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Forestry and Land Scotland has begun (27 July 2023) restoring 60ha of peatland at the Cairngorm Mountain Resort in Glenmore that will help put the vital mitigation work in the public eye.   

Situated adjacent to the resort’s  top car park and with public paths all around, the visitors to the centre will be able to watch some of the operation’s progress and see for themselves what is involved.   

The restoration, which will include 2ha of land owned by Highlands and Islands Enterprise (HIE), will improve the overall condition of the bog, reduce carbon emissions from eroding and exposed peat and increase the landscape value over time.  (1 hectare is about the size of a football pitch).  

Sarah Nicholas, FLS’ Carbon Projects Manager, said;  

“Almost everyone now knows how important peatland restoration is as a contributing factor in Scotland’s Climate Emergency mitigation effort.   

“But most of the work that is being done is in out of the way places where few people get a chance to see what it entails.   

“Being right next to the Cairngorm Ski Centre means that people will be able to see for themselves what a degraded peat bog looks like and one of the ways that restoration can happen.  

“This particular area of blanket bog is unusual in that the issues we need to deal with have arisen largely because it is in a very high exposed location on a slope, in an area with historically high deer numbers. This has meant that water has run off more quickly and has cut gullies into the peatland, leaving small, raised areas – or hags – of peat.    

“Re-profiling the eroded hags and associated eroded gullies and put back the peatland vegetation on the tops and on the slopes will help to restore the blanket bog to its near natural state. Plugging the gullies floor, where appropriate, with small peat dams will slow down the water flow and help to disperse it to the flatter areas and rewet the site. This will help bog vegetation to recover with immediate benefits to wildlife and eventually restart the build-up of peat and carbon in the soils” 

FLS has worked closely with HIE, Cairngorm Mountain (Scotland) Limited, as well as the Reindeer Centre and Nature Scot, to plan, agree and schedule the programme of works. As well as setting up access agreements that take into account different ownerships and high visitor numbers, most of the site is designated – National Scenic Area and Special Area of Conservation. 

The main project area has been registered under the IUCN Peatland Code. Ongoing monitoring and maintenance will be funded through carbon credit sales in due course.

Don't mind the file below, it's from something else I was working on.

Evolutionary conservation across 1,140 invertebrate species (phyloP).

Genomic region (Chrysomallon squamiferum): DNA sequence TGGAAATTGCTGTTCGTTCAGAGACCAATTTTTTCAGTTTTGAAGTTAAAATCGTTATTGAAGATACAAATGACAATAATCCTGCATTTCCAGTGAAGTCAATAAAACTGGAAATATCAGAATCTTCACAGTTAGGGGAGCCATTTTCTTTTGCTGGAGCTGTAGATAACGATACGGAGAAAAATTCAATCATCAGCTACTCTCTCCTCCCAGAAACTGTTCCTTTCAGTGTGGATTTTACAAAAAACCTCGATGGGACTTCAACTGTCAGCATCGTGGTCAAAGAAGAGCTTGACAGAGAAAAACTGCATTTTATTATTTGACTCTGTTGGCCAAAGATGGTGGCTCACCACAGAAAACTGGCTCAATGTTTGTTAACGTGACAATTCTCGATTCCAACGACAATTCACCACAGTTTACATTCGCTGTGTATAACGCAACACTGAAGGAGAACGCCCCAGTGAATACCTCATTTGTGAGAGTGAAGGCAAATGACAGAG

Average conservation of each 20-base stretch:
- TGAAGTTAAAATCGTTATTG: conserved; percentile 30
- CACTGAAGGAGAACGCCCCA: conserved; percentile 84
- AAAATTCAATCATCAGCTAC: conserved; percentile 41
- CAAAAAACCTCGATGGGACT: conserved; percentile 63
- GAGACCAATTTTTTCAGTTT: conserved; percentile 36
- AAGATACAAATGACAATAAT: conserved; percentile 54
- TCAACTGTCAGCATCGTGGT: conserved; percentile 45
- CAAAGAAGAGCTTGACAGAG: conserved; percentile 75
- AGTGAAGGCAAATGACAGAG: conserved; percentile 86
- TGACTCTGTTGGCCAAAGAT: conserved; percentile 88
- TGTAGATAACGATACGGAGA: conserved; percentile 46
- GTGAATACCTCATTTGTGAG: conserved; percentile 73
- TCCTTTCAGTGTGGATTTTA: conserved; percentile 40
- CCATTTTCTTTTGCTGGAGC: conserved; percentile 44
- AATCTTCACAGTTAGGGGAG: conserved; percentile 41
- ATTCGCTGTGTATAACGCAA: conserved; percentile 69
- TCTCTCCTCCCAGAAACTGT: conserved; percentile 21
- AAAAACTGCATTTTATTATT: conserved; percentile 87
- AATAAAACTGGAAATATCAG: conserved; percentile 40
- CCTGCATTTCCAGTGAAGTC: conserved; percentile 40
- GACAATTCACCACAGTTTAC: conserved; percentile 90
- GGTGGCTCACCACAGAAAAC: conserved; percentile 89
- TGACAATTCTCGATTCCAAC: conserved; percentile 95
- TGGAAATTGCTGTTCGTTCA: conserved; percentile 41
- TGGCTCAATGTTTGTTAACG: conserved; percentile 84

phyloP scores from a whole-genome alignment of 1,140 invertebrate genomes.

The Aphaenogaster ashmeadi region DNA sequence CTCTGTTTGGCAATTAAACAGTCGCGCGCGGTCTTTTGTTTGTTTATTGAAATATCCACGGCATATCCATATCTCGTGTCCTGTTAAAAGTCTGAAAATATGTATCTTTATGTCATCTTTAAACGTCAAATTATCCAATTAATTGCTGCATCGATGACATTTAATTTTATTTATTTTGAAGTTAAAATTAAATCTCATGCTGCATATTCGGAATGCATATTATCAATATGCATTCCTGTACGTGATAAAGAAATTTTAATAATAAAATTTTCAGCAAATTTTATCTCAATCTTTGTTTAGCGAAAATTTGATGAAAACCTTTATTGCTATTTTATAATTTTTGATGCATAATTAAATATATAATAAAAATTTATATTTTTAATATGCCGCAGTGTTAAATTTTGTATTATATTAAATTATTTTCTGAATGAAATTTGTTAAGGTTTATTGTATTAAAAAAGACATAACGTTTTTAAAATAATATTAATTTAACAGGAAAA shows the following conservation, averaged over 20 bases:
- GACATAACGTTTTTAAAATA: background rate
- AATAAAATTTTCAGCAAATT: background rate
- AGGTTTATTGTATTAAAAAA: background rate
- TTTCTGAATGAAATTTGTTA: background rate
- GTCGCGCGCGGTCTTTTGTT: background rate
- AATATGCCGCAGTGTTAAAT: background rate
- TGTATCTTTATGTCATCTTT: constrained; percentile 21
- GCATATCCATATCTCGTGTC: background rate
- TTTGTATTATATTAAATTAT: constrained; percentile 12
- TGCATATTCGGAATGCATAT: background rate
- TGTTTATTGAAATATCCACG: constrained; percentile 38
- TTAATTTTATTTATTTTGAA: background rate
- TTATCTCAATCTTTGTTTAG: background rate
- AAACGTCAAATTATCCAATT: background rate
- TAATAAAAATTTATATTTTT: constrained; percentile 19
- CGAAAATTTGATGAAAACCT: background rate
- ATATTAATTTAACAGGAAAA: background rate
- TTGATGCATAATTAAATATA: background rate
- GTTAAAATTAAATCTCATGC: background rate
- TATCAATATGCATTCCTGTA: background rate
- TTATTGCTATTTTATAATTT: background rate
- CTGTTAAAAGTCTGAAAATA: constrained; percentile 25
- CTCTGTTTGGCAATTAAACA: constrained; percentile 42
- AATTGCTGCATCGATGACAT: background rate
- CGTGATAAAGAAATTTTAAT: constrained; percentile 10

It was estimated that the project can generate about 3,500 tCO2e of emission reductions over a period of 55 years.   

Paul Dzialdowski, property portfolio manager with HIE, said:  

“It’s great to see this important restoration project getting under way at Cairngorm. HIE is very mindful of our role as custodians of Cairngorm estate not only as a visitor attraction but also a special mountain environment that needs to be nurtured as part of a unique ecosystem.

“The role that peatland plays in carbon capture will mean that the benefits of this project will extend well beyond Cairngorm and contribute to Scotland’s net zero targets.” 

With a Peatland Restoration Strategy in development, FLS has restored around 4000 hectares of  peat bog across Scotland over the last five years.  

Early indications are that FLS could identify up to 35,000 hectares of potential peatland restoration, and improve the condition of a similar amount of existing blanket bog elsewhere.  

The Scottish Government is seeking the restoration of 250,000ha of peatland across the country by 2030. 

Notes to editors

  1. Forestry and Land Scotland (FLS) manages forests and land owned by Scottish Ministers in a way that supports and enables economically sustainable forestry; conserves and enhances the environment; delivers benefits for people and nature; and supports Scottish Ministers in their stewardship of Scotland's national forests and land.

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  3. Media enquiries to Paul Munro, Media Manager, Forestry and Land Scotland Media Office 07785 527590 or